The Poor Man’s Drum Tech
If you consider all the churches I’ve visited around the country over the last few years, you can only imagine the varying conditions of the drum kits I encounter. So one of the things I’ve been working on improving my skills at are tuning drums.
Depending on who you talk to, tuning drums is a bit of a dark art, but it shouldn’t be. I can kinda hold my own behind a kit, but I wouldn’t call myself a drummer by any stretch and my past attempts at tuning drums have been hit or miss over the years. I carried a Tune-Bot around for a long time, and I’ve also used Drum Dials. I’d say I could usually get a sketchy drum kit sounding better more often than not, but I rarely got results along the lines of some of the great drummers I’ve worked with and played with over the years.
I stumbled on a method I think is changing this for me, though, and it’s incredibly easy. I got to test it out at a church I was recently providing some training for. When I sat down behind the kit before rehearsal, a quick check of the two floor toms revealed they were not only tuned to the same pitch, but also in need of some love and new heads. So the church got some new heads, and we gave this method a try on them.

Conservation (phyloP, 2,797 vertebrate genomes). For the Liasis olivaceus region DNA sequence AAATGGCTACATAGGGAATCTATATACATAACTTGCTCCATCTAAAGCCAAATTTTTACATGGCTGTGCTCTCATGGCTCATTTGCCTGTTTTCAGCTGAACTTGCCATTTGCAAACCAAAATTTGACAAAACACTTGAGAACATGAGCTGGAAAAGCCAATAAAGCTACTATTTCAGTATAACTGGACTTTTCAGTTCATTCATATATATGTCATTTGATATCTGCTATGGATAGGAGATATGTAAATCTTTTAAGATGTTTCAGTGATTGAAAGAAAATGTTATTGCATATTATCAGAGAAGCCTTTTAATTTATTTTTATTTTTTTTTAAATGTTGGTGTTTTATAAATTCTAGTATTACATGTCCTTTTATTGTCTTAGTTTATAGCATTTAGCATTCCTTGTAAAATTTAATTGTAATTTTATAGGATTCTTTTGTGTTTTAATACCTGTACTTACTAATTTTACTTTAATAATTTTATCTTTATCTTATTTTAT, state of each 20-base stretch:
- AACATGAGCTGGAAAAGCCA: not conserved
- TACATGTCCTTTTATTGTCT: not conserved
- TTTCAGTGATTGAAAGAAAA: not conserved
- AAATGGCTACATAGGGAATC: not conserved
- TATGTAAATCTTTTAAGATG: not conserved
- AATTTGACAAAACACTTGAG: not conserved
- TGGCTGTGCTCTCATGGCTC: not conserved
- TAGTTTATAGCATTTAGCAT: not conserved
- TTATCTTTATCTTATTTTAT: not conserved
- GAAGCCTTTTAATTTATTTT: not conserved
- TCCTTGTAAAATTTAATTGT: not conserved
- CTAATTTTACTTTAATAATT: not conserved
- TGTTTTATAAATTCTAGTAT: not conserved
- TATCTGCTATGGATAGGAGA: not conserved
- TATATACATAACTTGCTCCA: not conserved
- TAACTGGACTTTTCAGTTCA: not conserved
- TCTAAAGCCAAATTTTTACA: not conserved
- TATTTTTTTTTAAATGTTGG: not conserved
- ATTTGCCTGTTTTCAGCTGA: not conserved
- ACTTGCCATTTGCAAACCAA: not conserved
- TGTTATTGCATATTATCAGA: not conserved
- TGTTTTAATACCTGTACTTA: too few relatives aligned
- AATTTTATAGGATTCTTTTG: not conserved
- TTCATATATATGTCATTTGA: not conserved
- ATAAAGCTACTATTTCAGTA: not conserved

I tuned the 2 floor toms and a rack tom–top and bottom heads–in about 10 minutes using this method, and I couldn’t believe the results. Those toms were singing, and it was the first time I think I’ve ever felt like I knew what I was doing tuning drums.
So if you’re in a situation where your drummers struggle to tune the drums in your church and you’re like me feeling like you don’t have much of a clue on how to tune drums, you might give this a try. Here’s the video that got me started.
Judging by the comments, this approach might be a little controversial, but it worked for me so as with just about anything, your milage may vary.